Prisoners of War: African-American Female Incarceration at the End of the 80s

Kristin A. Bates, California State University - San Marcos
Garry Rolison, California State University - San Marcos

ABSTRACT
Using the 1991 study of State and Federal Prisoners conducted by the National Institute of Justice, we examine factors that distinguish between African American women and White women who were incarcerated in prison for drug offenses and violent offenses. As proxies for level of criminality, we test variables from three theoretical positions and involvement in the criminal justice system. We find that proportionately more African American women are incarcerated for drug offenses relative to White women. Additionally, we find that African American women who are incarcerated for drug offenses are substantially less likely to have been involved in the criminal justice system and to evidence fewer factors associated with criminality than their violent offense counterparts. These findings are in contradiction to those of White women. We conclude that this provides evidence that the 'War on Drugs' has in effect been a mechanism to punish African American women drug users, not to punish criminals.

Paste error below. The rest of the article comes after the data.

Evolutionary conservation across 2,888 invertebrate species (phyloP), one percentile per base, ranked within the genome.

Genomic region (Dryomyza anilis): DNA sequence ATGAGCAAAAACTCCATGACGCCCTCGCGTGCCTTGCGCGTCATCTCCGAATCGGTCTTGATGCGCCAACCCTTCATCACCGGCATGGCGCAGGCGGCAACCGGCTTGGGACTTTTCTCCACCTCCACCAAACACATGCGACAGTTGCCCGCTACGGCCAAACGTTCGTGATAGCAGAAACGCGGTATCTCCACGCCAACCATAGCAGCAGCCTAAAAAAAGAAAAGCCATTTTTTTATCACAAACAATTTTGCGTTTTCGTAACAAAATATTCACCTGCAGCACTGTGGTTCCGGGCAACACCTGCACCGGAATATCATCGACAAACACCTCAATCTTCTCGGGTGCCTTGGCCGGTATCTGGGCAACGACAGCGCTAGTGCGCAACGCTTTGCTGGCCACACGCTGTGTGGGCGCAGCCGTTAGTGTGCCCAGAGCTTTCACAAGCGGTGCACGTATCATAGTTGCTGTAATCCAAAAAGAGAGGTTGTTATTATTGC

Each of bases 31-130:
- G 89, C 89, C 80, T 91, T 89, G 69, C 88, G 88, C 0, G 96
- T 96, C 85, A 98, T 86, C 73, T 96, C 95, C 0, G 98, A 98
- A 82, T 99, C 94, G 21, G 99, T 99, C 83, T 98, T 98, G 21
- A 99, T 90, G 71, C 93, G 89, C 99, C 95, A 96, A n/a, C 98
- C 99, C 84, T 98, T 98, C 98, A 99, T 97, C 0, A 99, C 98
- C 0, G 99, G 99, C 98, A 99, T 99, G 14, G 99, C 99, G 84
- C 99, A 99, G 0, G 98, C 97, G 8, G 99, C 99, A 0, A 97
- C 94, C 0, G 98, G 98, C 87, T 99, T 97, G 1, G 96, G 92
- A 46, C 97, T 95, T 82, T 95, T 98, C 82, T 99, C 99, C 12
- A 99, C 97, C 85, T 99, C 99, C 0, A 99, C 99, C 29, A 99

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Updated 05/20/2006